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Interesting that you think Developers should be the people responsible for performing the very useful tips you recommend. Everywhere I've worked it has always fallen to DBAs to check execution plans, create suitable indexes, review stored procs etc.
I think there is a divide between Developers and DBAs which both sides need to work to close; we can both learn from each other.

Regards
Lempster
philcart
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Database Developers and those developing on databases, should know enough to code efficiently without having it "...always fall to the DBA."

If you're in the position of being the sole database person fighting against a slew of developers, then educate them. It takes next to no time for developers to look at an execution plan and flag and possibly correct the obvious issues.

One developer I worked with actually found it easier to work through the execution plan than try to create the best query from scratch. From his point of view, the execution plan explained the query procedurally, just like his .Net code.

Hope this helps
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Lempster
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It takes next to no time for developers to look at an execution plan and flag and possibly correct the obvious issues.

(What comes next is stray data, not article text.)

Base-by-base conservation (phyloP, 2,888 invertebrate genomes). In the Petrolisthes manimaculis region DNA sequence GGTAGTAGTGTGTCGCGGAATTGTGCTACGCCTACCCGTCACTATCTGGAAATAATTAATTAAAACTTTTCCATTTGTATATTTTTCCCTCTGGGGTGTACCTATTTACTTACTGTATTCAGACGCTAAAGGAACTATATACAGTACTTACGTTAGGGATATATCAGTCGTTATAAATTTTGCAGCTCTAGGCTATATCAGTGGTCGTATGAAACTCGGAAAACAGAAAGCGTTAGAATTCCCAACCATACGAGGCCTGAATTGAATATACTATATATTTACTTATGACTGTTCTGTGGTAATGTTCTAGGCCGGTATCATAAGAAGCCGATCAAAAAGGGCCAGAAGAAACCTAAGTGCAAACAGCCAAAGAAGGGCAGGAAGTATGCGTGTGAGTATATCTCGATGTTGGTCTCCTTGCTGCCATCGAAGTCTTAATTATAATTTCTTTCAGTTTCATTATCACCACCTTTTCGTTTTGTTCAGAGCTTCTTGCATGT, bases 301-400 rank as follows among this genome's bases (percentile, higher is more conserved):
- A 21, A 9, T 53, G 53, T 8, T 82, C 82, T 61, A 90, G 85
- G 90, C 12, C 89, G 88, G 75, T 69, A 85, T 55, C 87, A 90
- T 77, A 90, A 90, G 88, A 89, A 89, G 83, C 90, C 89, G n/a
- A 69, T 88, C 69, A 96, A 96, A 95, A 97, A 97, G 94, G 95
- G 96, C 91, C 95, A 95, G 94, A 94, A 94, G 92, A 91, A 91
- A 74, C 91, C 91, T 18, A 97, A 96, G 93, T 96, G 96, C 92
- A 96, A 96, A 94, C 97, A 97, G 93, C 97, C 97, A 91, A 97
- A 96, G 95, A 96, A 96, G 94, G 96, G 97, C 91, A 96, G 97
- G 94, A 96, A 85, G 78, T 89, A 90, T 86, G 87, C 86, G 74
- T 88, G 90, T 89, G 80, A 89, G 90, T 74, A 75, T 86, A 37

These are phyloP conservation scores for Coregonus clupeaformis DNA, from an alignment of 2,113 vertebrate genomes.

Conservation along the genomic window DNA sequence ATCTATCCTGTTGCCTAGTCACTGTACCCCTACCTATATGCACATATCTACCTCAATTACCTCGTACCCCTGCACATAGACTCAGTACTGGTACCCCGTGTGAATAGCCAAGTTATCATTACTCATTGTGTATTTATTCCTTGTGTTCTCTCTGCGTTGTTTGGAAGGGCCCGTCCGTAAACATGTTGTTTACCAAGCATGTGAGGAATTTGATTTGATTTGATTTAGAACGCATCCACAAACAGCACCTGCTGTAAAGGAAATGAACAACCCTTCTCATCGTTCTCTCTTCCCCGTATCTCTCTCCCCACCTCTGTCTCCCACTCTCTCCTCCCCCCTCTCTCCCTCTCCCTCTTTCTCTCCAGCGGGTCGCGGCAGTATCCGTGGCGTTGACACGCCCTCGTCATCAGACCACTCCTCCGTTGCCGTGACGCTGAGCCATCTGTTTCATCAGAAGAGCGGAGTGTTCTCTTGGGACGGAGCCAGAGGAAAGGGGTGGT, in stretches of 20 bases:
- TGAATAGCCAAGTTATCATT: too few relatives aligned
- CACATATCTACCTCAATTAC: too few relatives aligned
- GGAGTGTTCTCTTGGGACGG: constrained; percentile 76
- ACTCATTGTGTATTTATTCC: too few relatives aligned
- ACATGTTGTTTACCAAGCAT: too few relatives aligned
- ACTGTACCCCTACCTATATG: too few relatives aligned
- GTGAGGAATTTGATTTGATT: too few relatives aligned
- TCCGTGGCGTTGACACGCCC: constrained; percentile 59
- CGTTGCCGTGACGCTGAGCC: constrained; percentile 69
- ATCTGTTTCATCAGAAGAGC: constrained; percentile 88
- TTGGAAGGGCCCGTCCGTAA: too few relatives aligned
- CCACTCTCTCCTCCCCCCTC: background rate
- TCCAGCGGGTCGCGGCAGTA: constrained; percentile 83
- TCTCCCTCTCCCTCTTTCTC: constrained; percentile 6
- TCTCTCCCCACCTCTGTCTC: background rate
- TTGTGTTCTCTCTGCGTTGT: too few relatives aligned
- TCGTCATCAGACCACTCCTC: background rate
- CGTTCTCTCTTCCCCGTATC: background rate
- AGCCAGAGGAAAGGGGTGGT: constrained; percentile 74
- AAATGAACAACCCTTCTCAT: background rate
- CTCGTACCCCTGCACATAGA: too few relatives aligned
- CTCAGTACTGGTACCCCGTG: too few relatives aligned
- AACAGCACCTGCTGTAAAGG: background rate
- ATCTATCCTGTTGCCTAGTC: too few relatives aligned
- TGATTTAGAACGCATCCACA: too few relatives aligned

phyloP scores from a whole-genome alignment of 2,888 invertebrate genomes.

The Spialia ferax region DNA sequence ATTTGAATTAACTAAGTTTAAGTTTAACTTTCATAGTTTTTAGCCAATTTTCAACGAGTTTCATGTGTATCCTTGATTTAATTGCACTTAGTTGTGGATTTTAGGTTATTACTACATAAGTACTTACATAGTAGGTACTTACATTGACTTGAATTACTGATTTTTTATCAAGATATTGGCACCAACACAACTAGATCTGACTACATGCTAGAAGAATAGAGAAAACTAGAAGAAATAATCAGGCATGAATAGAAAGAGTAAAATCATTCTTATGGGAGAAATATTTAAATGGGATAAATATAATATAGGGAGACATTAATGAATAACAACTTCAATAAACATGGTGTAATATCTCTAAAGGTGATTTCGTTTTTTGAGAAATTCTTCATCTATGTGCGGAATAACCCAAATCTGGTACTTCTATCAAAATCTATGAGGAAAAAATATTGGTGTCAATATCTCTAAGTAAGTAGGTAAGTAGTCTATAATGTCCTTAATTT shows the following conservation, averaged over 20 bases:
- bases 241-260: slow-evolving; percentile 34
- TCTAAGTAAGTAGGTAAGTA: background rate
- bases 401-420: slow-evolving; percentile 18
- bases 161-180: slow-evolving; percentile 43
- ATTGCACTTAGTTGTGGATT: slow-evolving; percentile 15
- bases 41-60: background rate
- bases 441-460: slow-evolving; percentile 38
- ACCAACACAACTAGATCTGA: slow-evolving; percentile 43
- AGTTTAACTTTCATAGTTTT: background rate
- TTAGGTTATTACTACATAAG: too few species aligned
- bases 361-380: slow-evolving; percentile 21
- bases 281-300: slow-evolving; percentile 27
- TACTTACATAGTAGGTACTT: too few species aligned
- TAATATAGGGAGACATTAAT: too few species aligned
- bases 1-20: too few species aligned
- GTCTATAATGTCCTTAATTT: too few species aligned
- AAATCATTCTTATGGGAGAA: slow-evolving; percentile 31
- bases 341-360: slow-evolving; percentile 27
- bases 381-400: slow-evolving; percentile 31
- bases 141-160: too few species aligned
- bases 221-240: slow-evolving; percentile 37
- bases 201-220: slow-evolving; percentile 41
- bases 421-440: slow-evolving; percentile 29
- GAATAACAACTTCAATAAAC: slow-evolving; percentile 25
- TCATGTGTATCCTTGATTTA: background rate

I don't disagree with the general sentiment that developers should be encouraged and educated to think about execution plans, indexes, SARGable clauses etc., but I do take issue with your statement above; they would need to know how to read an execution plan and look for areas of improvement and that's a skill that takes time to accquire.
It can be very difficult to initiate a change in the division of tasks between developers and DBAs if working practices have 'always been done this way'. I'm not saying it's right, it's just the way it is sometimes!

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Lempster
Daniel Bowlin
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So I read the article and ran the query for missing indexes ordered by performance impact.

The first 4 missing indexes were for the same table. Take a look at the attachment. The recommendation is for 4 amazing similar and mostly overlapping indexes. In this case I would be inclined to create an index on IWNROV, IWSVCD, IWNBFY, and include columns IWCNBR, IWCEK6, IWSPY8, IWDRAT, IWAKBN, IWBICH

I would appreciate comments on the appropriateness of my approach.

Thanks
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mtassin